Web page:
But unlike the NEB, the Ontario board considers climate change.
Two weeks ago, the OEB released a study showing Energy East's potential to worsen global warming.
"The approval of the Energy East project could increase oil extraction in Western Canada, leading to greater emissions," states the board's report.
It also calculated that 85 per cent of emissions from the global oil market occur long after the oil is delivered, when it is finally consumed, often as gasoline.
In the Harper government's oft-quoted statement that the oil sands produce just a tiny fraction of global emissions, the figure is low because it ignores these final emissions from tail pipes.
"Canada’s oil sands represent 0.1 percent of worldwide greenhouse gas emissions," Natural Resources Minister Greg Rickford told the the New York Times last year.
Water worries loom large
The OEB also wants to ensure Ontario communities and First Nations are properly consulted, and that TransCanada is addressing the pipeline's risks to Ontario's natural environment.
Regarding the oil spill plans in the Ottawa area, which was a top concern at the meeting, TransCanada told the Vancouver Observer that it promises to bring in emergency water supplies for the 1.2 million people that rely on the area's local rivers for drinking.
“Any incident happening, any waterway is bad for business,” Duboyce said.
“Our customers depend on us to transport oil and gas in a safe and reliable fashion. Our [spill] target is zero.”
He added that the company has state-of-the-art real-time spill monitoring systems.
“If [our technicians] see any kind of anomaly, the protocol is that they have a few minutes to determine that there isn’t a problem,” Duboyce said. “If they can’t, then they shut down that section of pipeline by remote control.
Pipeline would cross 41 Ontario rivers
The Alberta-to-eastern-Canada pipeline would cross two major watersheds — the Nelson River and the Great Lakes-St Lawrence. Along the way, it would pump 1.1 million litres per day of Alberta and Bakken oil across 41 Ontario rivers, according to the company.
A recent water report by the Council of Canadians suggests that just one uncontrolled oil spill from the pipeline would release one million litres in 10 minutes.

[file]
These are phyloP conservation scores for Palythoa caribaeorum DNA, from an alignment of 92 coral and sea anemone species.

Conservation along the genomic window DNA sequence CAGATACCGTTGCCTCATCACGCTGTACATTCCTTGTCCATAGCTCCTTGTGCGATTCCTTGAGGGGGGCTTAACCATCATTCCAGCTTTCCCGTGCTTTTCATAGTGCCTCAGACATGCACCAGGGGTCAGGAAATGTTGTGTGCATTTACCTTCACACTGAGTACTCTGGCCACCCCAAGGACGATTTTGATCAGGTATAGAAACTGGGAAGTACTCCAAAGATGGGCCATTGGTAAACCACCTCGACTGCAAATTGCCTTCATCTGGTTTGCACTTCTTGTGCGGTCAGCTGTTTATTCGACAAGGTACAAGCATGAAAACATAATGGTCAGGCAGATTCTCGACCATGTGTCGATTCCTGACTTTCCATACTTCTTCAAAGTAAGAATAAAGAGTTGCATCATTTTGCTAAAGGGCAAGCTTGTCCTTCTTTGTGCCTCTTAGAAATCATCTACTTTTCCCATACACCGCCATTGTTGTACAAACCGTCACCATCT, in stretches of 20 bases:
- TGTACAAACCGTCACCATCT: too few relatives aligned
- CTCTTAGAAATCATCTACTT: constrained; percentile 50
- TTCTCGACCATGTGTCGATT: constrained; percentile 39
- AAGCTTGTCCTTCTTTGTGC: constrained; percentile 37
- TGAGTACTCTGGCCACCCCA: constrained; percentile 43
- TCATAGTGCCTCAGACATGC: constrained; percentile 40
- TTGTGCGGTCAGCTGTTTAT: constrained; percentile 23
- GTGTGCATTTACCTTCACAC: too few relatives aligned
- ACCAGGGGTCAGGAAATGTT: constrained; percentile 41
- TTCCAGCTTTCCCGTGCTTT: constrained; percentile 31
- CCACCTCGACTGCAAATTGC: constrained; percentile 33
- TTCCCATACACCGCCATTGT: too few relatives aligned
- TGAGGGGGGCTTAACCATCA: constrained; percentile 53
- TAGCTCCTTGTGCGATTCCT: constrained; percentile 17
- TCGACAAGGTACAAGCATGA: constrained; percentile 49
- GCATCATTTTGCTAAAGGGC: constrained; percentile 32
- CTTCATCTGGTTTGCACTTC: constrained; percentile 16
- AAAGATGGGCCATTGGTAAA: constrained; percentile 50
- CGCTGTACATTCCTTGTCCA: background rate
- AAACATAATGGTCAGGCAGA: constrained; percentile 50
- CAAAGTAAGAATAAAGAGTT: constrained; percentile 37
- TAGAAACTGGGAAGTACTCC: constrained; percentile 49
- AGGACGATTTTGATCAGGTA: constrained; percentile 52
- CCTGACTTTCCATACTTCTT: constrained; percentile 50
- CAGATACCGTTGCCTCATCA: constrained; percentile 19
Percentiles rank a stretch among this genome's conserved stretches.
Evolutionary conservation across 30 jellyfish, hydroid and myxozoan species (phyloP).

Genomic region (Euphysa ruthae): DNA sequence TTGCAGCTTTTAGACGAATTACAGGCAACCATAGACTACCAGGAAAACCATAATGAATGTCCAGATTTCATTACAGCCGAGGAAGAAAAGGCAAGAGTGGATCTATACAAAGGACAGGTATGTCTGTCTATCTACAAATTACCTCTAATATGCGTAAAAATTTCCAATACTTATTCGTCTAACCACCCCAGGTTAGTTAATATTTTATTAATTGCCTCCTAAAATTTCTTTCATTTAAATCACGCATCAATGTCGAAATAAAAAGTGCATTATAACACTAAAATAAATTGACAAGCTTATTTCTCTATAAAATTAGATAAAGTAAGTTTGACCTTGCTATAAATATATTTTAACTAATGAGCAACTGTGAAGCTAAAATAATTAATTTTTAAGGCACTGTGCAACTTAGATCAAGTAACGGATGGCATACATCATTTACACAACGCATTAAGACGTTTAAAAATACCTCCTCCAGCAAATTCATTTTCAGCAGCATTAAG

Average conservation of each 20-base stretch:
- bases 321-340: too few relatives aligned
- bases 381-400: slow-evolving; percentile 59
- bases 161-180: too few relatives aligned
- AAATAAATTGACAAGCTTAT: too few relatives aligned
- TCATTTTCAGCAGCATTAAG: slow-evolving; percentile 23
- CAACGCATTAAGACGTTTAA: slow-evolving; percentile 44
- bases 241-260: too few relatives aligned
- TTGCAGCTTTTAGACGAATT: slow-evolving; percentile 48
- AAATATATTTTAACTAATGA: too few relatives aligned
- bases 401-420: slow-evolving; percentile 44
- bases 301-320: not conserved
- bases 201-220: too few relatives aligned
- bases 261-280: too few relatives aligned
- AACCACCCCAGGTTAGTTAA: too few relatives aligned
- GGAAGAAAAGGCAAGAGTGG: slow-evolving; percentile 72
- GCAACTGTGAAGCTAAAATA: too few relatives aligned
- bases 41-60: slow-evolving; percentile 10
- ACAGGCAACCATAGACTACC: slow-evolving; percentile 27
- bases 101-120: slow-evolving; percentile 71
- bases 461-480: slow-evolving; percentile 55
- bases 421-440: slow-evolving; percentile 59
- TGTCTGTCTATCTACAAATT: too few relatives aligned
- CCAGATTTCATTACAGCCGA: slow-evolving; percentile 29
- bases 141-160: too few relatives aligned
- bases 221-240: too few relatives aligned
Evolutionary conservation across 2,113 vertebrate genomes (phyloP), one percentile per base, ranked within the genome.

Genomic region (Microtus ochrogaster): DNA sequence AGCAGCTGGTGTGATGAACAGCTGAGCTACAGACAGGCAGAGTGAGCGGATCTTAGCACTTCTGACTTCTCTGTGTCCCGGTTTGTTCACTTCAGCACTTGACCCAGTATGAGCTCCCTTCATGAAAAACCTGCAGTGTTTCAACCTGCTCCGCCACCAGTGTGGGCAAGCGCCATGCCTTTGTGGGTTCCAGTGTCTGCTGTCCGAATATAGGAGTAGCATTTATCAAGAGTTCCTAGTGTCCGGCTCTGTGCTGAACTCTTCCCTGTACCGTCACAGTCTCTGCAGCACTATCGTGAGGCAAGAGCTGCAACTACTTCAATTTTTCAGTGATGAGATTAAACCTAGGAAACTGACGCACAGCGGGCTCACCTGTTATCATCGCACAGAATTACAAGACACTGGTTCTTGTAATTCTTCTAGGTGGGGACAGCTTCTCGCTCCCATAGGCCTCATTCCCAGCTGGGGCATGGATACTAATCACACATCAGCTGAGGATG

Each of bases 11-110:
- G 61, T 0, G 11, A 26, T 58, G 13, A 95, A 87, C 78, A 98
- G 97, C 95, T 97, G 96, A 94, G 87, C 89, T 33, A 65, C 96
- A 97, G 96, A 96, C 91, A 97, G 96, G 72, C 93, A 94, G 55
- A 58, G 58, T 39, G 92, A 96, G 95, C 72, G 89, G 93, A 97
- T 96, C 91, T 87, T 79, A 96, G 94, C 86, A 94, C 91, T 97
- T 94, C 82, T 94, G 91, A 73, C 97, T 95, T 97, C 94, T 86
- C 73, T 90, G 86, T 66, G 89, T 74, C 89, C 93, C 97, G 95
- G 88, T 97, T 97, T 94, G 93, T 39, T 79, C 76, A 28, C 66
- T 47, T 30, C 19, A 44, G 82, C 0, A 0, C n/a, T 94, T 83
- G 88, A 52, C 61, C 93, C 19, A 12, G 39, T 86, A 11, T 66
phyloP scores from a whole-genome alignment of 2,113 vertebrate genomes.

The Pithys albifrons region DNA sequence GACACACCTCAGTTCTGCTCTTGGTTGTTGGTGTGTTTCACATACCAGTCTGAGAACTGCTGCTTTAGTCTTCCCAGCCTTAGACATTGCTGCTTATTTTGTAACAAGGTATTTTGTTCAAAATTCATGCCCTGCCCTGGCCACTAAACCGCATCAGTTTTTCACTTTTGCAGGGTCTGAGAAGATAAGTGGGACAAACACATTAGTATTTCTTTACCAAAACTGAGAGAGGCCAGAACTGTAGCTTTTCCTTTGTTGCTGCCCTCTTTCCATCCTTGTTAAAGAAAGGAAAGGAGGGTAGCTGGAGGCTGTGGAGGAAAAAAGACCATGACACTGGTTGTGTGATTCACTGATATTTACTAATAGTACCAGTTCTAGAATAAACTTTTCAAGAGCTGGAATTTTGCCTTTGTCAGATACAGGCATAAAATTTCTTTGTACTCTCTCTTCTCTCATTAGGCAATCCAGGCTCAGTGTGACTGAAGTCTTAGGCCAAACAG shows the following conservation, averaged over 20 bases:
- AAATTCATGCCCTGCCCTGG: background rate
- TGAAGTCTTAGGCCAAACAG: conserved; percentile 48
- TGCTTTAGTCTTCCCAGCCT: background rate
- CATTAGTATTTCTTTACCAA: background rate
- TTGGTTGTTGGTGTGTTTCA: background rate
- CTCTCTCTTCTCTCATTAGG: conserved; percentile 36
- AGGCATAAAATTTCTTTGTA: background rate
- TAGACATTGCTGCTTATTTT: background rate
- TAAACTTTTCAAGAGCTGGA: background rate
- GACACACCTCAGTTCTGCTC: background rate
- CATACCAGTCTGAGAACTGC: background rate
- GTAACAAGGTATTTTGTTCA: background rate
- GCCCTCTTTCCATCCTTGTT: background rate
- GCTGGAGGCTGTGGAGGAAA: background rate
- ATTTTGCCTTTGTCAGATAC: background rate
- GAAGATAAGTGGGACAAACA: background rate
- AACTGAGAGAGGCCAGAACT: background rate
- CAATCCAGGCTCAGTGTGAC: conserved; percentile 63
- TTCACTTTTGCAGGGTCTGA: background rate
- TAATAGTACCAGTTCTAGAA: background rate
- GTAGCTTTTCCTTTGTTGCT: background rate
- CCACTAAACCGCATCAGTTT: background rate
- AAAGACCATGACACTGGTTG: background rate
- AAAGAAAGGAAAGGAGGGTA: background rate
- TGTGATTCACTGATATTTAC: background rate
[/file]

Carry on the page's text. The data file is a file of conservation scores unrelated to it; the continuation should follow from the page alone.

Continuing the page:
It further calculated that a spill at the Ontario Nipigon River Crossing could leak around 11 million litres because the valve station is 11.8 kilometres away.
“The Energy East pipeline would cross some of Canada’s most precious waterways. From drinking water sources, to valued fishing, tourist and recreational waters, to a beluga habitat and the home of the world’s largest tides in the Bay of Fundy, these unique waterways would all be in danger from a pipeline or tanker spill,” the Council's report stated.
According to an Ottawa doctor who studies leukaemia and blood chemicals, any spill at all would have consequences for human health. He was disappointed the information about this did not come out at the Ottawa meeting.
“What’s going into the pipeline is very toxic, and full of carcinogens known to cause leukaemia and lymphoma,” said Dr. Richard van der Jagt, a hematologist.
“We should be trying to help environmental health. Right now, Joe Public is uninformed, and is in no position to fight this. This doesn’t help Joe Public. This helps the oil companies."
Ottawa Green city councillor Mark MacKenzie said the public engagements for Energy East have disappointed many citizens.
“We heard the regular talking points that we’ve all heard in the media. And we’re rather disappointed that most of our questions really were not answered. I am personally concerned that we got a lot of the same non-answers here tonight,” MacKenzie said.